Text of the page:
Sean Fine: And sport [generally] is a really hard thing to make documentaries on, especially athletes. We made a film about Lindsay Vonn a long time ago, which we really like but [athletes] are so scheduled. They have so much going on that it’s very hard to do what we like to do, which is get into their lives, get behind the curtain.
Andrea Nix Fine: But I played soccer and I love the sport and I just think these women are so good at it. It’s incredibly powerful to watch them do their thing and every year, it gets stronger, better, faster and you see it in their play, so the thought we could do this and you’re like, “This is amazing, it’s a great story and we’ll get to film some soccer with them,” which of course proved to be a little difficult because U.S. Soccer owns that door to walk through…
Sean Fine: But letting them open that door for our camera to be there at some very vulnerable times, that’s often times why we make films. It’s also a David and Goliath story. If you look at any of our films, it’s usually the person that’s not being heard trying to be heard, so we said to ourselves, “Hey, I think this is a story worth telling” but the way we like to tell stories, which is in their voice, from their perspective.
You mentioned making a film about Lindsay Vonn and that’s just one athlete – is it a greater challenge to spread your focus out across an entire team?
Sean Fine: Challenge is an understatement. [laughs]
Andrea Nix Fine: It’s really hard. It takes a village – you have a whole team and then you have their legal council and then the PR side [to navigate] and you know you want to tell it from not one person’s point of view, but you can’t interview the whole team. Since we don’t do narrators, you have to make sure you can bring the lawsuit [into the narrative] through the players’ experience, and you have to have people working deeply in the lawsuit and can speak about it intelligently. That part was actually pretty easy. All these women are so smart and had put so much time and intellectual power into it [that] they could almost be lawyers – some of them I think have a second career coming that way. But it was really hard to balance it and whose story and how much of the backstory you bring in since you can’t go into every person’s backstory, so while we do bring in a number of voices, we do look at Megan Rapinoe’s journey and Jessica McDonald’s journey…
Sean Fine: Yeah, because here’s a famous player you think you know about because you’ve read everything and she’s out in the media all the time, but I think we showed a different side of her, showing [she and Jessica are] very similar in what they’re going through and yet very different in their upbringings…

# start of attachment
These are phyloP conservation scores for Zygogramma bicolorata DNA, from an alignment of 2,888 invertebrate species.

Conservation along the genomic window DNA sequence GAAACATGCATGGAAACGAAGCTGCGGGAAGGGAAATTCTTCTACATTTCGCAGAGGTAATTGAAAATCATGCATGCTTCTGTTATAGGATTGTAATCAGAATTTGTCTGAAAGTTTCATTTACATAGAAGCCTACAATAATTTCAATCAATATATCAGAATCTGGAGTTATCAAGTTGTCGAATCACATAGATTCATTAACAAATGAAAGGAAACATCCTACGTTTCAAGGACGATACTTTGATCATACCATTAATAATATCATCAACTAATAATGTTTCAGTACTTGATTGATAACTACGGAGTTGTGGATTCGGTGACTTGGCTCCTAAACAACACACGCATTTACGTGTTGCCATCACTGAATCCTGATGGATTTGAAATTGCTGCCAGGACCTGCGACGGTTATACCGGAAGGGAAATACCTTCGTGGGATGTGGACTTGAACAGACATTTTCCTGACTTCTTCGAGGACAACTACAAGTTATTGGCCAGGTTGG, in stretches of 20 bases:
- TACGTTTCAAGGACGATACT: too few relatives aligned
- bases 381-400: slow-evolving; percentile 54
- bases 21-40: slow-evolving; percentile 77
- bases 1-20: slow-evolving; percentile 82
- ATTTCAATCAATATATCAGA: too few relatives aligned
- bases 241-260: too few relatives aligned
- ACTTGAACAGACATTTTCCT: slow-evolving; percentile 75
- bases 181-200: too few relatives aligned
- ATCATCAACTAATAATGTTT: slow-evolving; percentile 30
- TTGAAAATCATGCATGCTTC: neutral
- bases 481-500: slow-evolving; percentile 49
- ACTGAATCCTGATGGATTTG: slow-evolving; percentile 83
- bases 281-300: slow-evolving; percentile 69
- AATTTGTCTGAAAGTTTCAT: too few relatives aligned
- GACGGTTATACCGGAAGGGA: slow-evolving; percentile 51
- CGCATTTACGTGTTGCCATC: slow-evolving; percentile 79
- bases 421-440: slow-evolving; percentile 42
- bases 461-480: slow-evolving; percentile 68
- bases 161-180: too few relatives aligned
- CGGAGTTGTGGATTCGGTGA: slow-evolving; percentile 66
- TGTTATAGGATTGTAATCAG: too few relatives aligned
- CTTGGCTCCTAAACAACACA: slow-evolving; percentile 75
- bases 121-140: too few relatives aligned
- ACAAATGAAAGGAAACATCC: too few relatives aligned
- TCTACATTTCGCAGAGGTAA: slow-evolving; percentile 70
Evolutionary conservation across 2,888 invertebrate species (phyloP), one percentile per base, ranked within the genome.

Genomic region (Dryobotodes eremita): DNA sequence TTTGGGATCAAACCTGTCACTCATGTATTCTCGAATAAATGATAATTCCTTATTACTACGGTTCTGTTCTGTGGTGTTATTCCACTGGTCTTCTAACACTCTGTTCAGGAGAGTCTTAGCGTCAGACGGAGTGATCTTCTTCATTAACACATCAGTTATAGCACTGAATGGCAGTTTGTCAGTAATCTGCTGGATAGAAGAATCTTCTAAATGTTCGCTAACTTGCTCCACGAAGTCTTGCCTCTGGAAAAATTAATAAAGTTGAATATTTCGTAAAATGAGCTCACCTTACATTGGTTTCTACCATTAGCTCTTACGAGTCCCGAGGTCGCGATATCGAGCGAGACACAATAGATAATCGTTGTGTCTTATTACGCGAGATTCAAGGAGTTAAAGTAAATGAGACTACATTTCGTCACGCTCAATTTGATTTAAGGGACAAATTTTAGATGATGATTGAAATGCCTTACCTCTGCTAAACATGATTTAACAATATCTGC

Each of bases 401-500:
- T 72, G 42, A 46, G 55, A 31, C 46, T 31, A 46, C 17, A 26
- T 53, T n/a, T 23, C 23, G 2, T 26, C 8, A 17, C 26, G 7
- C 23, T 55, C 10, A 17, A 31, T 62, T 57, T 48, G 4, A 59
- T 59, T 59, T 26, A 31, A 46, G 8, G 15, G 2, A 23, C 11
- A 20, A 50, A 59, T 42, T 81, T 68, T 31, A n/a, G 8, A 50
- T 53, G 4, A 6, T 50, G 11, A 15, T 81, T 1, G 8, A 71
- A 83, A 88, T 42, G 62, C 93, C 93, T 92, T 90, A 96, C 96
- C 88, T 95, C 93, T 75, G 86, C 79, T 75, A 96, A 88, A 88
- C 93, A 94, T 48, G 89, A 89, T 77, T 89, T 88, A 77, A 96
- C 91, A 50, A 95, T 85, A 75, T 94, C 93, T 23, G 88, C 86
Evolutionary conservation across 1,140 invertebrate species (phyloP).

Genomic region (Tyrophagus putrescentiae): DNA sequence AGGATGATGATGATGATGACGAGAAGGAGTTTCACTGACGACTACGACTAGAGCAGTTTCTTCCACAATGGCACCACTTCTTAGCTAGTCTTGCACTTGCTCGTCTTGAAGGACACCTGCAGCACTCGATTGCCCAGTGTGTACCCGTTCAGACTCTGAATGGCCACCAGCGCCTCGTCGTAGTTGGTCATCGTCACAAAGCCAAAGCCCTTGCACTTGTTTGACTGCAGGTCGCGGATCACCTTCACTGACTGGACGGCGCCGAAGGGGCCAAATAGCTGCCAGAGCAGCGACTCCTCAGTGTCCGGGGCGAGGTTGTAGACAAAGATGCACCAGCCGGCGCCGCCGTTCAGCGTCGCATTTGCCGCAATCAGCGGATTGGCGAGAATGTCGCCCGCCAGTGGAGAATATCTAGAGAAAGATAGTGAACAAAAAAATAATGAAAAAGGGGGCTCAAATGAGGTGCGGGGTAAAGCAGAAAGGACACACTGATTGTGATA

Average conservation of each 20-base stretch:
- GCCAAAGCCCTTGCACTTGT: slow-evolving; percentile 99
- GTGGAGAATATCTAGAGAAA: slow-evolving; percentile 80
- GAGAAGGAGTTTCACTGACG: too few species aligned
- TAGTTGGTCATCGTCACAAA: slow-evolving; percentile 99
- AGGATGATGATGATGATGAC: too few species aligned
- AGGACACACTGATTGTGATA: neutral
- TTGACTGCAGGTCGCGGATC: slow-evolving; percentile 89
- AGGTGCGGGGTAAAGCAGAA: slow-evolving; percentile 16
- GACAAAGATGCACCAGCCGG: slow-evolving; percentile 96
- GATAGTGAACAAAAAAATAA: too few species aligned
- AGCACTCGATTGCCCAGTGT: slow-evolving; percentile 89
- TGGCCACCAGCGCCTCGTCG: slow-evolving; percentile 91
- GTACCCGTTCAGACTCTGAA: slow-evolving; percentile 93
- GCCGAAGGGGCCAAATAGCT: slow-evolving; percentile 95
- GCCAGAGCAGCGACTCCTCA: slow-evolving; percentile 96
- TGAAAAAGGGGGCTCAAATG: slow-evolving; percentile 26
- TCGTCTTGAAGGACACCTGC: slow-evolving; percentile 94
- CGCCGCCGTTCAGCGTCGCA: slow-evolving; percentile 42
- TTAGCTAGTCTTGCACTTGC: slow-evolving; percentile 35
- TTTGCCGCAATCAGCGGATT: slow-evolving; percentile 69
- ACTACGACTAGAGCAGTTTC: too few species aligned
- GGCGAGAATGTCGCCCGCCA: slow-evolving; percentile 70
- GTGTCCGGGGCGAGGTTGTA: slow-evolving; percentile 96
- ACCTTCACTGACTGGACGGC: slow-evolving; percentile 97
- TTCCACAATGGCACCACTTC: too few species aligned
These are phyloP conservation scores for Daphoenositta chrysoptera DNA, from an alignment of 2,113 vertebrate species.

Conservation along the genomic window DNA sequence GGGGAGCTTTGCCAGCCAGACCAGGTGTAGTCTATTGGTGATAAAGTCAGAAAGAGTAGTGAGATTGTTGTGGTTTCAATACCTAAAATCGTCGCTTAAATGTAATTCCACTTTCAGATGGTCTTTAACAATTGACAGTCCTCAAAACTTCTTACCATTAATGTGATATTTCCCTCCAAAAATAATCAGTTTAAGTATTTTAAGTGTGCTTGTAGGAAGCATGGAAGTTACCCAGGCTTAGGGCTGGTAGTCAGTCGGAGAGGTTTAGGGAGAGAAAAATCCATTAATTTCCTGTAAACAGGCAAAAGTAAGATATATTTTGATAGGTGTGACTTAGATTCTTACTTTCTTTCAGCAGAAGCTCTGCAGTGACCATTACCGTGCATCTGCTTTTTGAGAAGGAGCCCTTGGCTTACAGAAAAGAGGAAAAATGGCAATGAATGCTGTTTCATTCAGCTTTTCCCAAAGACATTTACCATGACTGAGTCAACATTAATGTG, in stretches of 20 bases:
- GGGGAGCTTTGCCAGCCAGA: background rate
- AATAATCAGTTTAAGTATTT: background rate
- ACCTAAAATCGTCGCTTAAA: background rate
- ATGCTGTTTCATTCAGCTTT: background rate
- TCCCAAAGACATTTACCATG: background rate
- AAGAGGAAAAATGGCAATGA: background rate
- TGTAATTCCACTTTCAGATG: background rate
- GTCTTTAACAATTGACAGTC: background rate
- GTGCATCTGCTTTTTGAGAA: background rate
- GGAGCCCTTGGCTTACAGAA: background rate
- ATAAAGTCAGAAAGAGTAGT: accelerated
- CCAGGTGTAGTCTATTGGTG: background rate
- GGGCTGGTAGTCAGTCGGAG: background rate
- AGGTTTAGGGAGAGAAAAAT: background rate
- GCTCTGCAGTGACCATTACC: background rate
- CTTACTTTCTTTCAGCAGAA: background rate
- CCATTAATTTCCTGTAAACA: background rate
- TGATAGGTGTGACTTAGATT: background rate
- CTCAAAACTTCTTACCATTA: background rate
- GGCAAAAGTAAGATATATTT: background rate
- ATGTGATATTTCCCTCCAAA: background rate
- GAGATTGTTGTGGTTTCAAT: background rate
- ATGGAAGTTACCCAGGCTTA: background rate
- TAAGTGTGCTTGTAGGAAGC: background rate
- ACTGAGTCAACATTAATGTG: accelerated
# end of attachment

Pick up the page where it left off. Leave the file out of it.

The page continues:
Andrea Nix Fine: Yeah, and that the financial circumstances are quite different. Jessica McDonald’s been playing soccer professionally for years, yet she’s barely making ends meet, [which is how] a lot of how these women are going through professional careers. They have to have second jobs.
Sean Fine: And you have to understand how somebody who has played their whole life in professional soccer, that’s a full-time job. Just like Tom Brady’s job, you hear about his diet and his physicality and his workout and people emulate everything he does — that’s all he concentrates on. The same with Jessica McDonald, it’s just that Jessica McDonald has to do two other jobs to make ends meet and then if she makes the U.S. National Team, that’s money on top of it, but that’s not a secure thing forever, so you had to understand that in the film because then [you know] what’s it like for that person to sign their name to a lawsuit against the person they dreamed their whole life about working for. That person can dictate whether they can become super-famous and achieve a dream or not, and if they don’t value you as an individual and as a player, things need to shift.
One of the great stylistic qualities of the film is how energetic it is in how it’s paced and edited where you’re expressing something about these athletes in how it’s cut together and how you’re imparting information. Did that come naturally?
Andrea Nix Fine: We put a lot of thought and craft into making sure the ride that this film takes you on feels like them. You meet them and they just have this cocksureness about them and it’s not arrogance necessarily, it’s just a power and a confidence. They have a swagger and it’s unapologetic. And the last really big soccer film that was made was called “Dare to Dream,” about the ‘99ers, so if you take that and now you look at “LFG” — [an acronym for “Let’s Fucking Go”] that was their mantra, it just felt like “God, this is them,” so we started to think, “What does that look like?” Even though you wouldn’t think of a Guy Ritchie reference, that’s what we started thinking about with the layout of information — [in] “Snatch” and those other films, I love that a lot of information is condensed in a really short piece of media.